A prospective study of carotenoid and vitamin A intakes and risk of cataract extraction in US women

Auteur(s) :
Stampfer MJ., Willett WC., Rosner BA., Colditz GA., Hankinson SE., Speizer FE., Chasan-taber L., Seddon JM.
Date :
Avr, 1999
Source(s) :
AMERICAN JOURNAL OF CLINICAL NUTRITION. #70:4 p509-516
Adresse :
CHASAN-TABER L,UNIV MASSACHUSETTS,SCH PUBL HLTH & HLTH SCI DEPT BIOSTAT & EPIDEMIOL;405 ARNOLD HOUSE;AMHERST,MA 01003 USALCT@schoolph.umass.edu

Sommaire de l'article

Background:
Oxidation of lens proteins plays a central role in the formation of age-related cataracts, suggesting that dietary antioxidants may play a role in prevention. However, the relation between specific antioxidants and risk of cataract remains uncertain.

Objective:
Our objective was to examine prospectively the association between carotenoid and vitamin A intakes and cataract extraction in women.

Methods:
A prospective cohere of registered female nurses aged 45-71 y and free of diagnosed cancer was followed; in 1980, 50461 were included and others were added as they became 45 y of age for a total of 77466. Information on nutrient intake was assessed by repeated administration of a food-frequency questionnaire during 12 y of follow-up.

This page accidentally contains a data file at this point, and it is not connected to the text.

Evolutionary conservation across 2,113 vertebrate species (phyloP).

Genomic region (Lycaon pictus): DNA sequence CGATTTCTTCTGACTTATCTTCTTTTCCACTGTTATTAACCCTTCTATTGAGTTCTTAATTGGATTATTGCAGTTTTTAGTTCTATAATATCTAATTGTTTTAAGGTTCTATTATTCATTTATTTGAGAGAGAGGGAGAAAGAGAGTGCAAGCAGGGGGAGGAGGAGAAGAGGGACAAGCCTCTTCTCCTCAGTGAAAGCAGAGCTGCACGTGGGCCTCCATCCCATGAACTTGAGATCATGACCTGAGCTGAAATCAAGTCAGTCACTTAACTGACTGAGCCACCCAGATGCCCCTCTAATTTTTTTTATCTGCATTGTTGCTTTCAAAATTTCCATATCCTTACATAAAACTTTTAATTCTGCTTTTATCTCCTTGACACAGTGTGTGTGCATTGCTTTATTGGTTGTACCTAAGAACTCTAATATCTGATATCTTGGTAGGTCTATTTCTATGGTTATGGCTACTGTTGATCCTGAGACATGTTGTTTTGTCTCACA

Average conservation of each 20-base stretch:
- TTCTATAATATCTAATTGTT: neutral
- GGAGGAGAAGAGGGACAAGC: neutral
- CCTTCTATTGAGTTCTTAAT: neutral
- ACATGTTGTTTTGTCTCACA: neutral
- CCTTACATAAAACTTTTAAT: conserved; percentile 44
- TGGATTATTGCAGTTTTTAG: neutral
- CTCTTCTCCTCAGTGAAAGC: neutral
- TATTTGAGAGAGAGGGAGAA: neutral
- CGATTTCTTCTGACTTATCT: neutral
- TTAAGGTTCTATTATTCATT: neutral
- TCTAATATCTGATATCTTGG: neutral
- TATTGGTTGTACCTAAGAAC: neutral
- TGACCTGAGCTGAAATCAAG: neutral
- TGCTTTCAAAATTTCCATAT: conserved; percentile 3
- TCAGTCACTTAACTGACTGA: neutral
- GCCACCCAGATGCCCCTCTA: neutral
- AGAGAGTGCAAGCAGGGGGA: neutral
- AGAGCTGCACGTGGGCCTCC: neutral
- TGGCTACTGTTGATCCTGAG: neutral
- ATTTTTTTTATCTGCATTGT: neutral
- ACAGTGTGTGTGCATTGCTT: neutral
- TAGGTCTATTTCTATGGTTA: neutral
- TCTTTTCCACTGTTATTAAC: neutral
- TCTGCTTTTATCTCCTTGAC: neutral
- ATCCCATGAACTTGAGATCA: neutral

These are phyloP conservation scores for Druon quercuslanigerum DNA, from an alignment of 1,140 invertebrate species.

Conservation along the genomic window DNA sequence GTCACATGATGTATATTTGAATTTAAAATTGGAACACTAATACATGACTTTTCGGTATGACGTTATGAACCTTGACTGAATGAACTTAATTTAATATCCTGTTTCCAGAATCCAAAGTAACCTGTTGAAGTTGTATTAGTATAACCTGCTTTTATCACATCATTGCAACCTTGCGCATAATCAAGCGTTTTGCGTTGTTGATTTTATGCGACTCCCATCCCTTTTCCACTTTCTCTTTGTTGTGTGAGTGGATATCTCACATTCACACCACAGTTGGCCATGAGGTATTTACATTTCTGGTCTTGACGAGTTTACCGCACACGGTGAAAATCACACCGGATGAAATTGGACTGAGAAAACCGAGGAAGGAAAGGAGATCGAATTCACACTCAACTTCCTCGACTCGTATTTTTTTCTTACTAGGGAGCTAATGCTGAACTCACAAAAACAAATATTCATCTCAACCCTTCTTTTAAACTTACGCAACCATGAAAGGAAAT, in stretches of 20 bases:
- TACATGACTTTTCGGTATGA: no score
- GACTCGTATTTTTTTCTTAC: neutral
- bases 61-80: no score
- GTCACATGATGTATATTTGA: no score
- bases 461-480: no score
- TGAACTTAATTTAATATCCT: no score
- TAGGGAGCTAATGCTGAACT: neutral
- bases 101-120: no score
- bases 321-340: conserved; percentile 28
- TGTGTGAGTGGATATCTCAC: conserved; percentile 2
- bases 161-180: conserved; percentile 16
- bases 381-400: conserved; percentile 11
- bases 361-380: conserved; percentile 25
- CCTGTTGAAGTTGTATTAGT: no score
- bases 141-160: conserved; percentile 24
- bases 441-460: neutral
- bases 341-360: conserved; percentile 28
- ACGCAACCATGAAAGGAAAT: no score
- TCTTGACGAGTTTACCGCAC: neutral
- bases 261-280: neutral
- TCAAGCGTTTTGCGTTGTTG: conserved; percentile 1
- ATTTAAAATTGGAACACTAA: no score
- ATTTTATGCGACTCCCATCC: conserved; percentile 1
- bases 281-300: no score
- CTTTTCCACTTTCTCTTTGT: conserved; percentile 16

Results:
During 761 762 person-years of follow-up, 1471 cataracts were extracted. After age, smoking, and other potential cataract risk factors were controlled for, those with the highest intake of lutein and zeaxanthin had a 22% decreased risk of cataract extraction compared with those in the lowest quintile (relative risk: 0.78; 950/0 CI: 0.63, 0.95; P for trend = 0.04). Other carotenoids (alpha-carotene, X-carotene, lycopene, and beta-cryptoxanthin), vitamin A, and retinol were not associated with cataract in multivariate analysis. Increasing frequency of intakes of spinach and kale, foods rich in lutein, was associated with a moderate decrease in risk of cataract.

Conclusions:
Lutein and zeaxanthin and foods rich in these carotenoids may decrease the risk of cataracts severe enough to require extraction.

Source : Pubmed
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